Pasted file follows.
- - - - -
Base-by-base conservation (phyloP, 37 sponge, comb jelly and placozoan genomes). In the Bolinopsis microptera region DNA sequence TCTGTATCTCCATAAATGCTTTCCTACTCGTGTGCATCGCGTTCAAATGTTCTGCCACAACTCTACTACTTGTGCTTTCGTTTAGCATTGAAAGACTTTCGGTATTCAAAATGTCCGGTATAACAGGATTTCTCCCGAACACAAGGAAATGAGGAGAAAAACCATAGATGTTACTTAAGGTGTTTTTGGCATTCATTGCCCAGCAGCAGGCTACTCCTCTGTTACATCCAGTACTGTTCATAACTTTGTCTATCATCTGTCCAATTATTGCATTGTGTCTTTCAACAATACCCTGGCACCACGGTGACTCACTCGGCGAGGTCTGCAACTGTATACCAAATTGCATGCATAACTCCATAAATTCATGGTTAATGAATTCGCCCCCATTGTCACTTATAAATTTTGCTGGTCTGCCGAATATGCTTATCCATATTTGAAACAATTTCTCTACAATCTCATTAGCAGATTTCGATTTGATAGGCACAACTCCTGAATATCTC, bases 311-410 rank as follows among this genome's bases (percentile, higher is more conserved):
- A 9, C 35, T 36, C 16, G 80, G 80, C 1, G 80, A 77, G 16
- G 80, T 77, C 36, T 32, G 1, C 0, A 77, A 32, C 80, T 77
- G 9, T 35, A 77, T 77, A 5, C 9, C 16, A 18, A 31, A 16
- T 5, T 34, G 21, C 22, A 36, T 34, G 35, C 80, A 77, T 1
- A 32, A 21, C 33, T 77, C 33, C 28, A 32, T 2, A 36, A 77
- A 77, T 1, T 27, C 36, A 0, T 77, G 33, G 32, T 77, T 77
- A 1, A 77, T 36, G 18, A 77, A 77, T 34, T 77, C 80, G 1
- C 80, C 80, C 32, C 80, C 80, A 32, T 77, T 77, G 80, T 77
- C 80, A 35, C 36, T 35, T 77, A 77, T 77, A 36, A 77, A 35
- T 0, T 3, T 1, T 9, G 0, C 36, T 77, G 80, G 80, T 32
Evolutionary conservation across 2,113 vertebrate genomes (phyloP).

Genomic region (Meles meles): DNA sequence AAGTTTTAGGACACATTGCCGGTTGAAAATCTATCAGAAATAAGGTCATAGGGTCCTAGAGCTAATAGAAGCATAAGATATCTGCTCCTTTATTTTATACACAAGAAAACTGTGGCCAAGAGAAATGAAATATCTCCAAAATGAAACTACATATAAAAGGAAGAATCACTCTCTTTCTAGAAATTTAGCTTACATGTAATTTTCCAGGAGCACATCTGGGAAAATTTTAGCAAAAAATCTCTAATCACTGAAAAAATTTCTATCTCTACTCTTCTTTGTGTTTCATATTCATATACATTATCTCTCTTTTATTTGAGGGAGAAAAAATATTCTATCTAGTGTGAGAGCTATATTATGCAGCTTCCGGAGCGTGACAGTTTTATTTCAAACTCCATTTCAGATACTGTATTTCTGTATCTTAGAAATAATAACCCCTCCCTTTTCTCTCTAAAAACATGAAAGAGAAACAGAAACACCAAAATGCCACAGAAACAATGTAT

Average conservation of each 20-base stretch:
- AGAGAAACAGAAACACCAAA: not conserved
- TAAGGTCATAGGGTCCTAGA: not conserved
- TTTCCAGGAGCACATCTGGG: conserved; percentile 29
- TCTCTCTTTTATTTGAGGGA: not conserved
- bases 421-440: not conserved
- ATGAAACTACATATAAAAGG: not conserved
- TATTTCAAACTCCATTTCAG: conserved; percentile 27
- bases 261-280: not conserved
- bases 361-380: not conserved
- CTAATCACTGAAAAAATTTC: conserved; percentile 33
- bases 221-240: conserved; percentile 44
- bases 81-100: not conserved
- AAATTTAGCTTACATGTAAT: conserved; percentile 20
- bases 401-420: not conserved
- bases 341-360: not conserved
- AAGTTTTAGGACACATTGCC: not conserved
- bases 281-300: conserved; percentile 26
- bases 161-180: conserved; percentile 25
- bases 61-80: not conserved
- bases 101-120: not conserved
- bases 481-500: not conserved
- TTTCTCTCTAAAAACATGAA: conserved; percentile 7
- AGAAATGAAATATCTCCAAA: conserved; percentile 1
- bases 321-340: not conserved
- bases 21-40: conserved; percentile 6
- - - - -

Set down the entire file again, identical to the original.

Base-by-base conservation (phyloP, 37 sponge, comb jelly and placozoan genomes). In the Bolinopsis microptera region DNA sequence TCTGTATCTCCATAAATGCTTTCCTACTCGTGTGCATCGCGTTCAAATGTTCTGCCACAACTCTACTACTTGTGCTTTCGTTTAGCATTGAAAGACTTTCGGTATTCAAAATGTCCGGTATAACAGGATTTCTCCCGAACACAAGGAAATGAGGAGAAAAACCATAGATGTTACTTAAGGTGTTTTTGGCATTCATTGCCCAGCAGCAGGCTACTCCTCTGTTACATCCAGTACTGTTCATAACTTTGTCTATCATCTGTCCAATTATTGCATTGTGTCTTTCAACAATACCCTGGCACCACGGTGACTCACTCGGCGAGGTCTGCAACTGTATACCAAATTGCATGCATAACTCCATAAATTCATGGTTAATGAATTCGCCCCCATTGTCACTTATAAATTTTGCTGGTCTGCCGAATATGCTTATCCATATTTGAAACAATTTCTCTACAATCTCATTAGCAGATTTCGATTTGATAGGCACAACTCCTGAATATCTC, bases 311-410 rank as follows among this genome's bases (percentile, higher is more conserved):
- A 9, C 35, T 36, C 16, G 80, G 80, C 1, G 80, A 77, G 16
- G 80, T 77, C 36, T 32, G 1, C 0, A 77, A 32, C 80, T 77
- G 9, T 35, A 77, T 77, A 5, C 9, C 16, A 18, A 31, A 16
- T 5, T 34, G 21, C 22, A 36, T 34, G 35, C 80, A 77, T 1
- A 32, A 21, C 33, T 77, C 33, C 28, A 32, T 2, A 36, A 77
- A 77, T 1, T 27, C 36, A 0, T 77, G 33, G 32, T 77, T 77
- A 1, A 77, T 36, G 18, A 77, A 77, T 34, T 77, C 80, G 1
- C 80, C 80, C 32, C 80, C 80, A 32, T 77, T 77, G 80, T 77
- C 80, A 35, C 36, T 35, T 77, A 77, T 77, A 36, A 77, A 35
- T 0, T 3, T 1, T 9, G 0, C 36, T 77, G 80, G 80, T 32
Evolutionary conservation across 2,113 vertebrate genomes (phyloP).

Genomic region (Meles meles): DNA sequence AAGTTTTAGGACACATTGCCGGTTGAAAATCTATCAGAAATAAGGTCATAGGGTCCTAGAGCTAATAGAAGCATAAGATATCTGCTCCTTTATTTTATACACAAGAAAACTGTGGCCAAGAGAAATGAAATATCTCCAAAATGAAACTACATATAAAAGGAAGAATCACTCTCTTTCTAGAAATTTAGCTTACATGTAATTTTCCAGGAGCACATCTGGGAAAATTTTAGCAAAAAATCTCTAATCACTGAAAAAATTTCTATCTCTACTCTTCTTTGTGTTTCATATTCATATACATTATCTCTCTTTTATTTGAGGGAGAAAAAATATTCTATCTAGTGTGAGAGCTATATTATGCAGCTTCCGGAGCGTGACAGTTTTATTTCAAACTCCATTTCAGATACTGTATTTCTGTATCTTAGAAATAATAACCCCTCCCTTTTCTCTCTAAAAACATGAAAGAGAAACAGAAACACCAAAATGCCACAGAAACAATGTAT

Average conservation of each 20-base stretch:
- AGAGAAACAGAAACACCAAA: not conserved
- TAAGGTCATAGGGTCCTAGA: not conserved
- TTTCCAGGAGCACATCTGGG: conserved; percentile 29
- TCTCTCTTTTATTTGAGGGA: not conserved
- bases 421-440: not conserved
- ATGAAACTACATATAAAAGG: not conserved
- TATTTCAAACTCCATTTCAG: conserved; percentile 27
- bases 261-280: not conserved
- bases 361-380: not conserved
- CTAATCACTGAAAAAATTTC: conserved; percentile 33
- bases 221-240: conserved; percentile 44
- bases 81-100: not conserved
- AAATTTAGCTTACATGTAAT: conserved; percentile 20
- bases 401-420: not conserved
- bases 341-360: not conserved
- AAGTTTTAGGACACATTGCC: not conserved
- bases 281-300: conserved; percentile 26
- bases 161-180: conserved; percentile 25
- bases 61-80: not conserved
- bases 101-120: not conserved
- bases 481-500: not conserved
- TTTCTCTCTAAAAACATGAA: conserved; percentile 7
- AGAAATGAAATATCTCCAAA: conserved; percentile 1
- bases 321-340: not conserved
- bases 21-40: conserved; percentile 6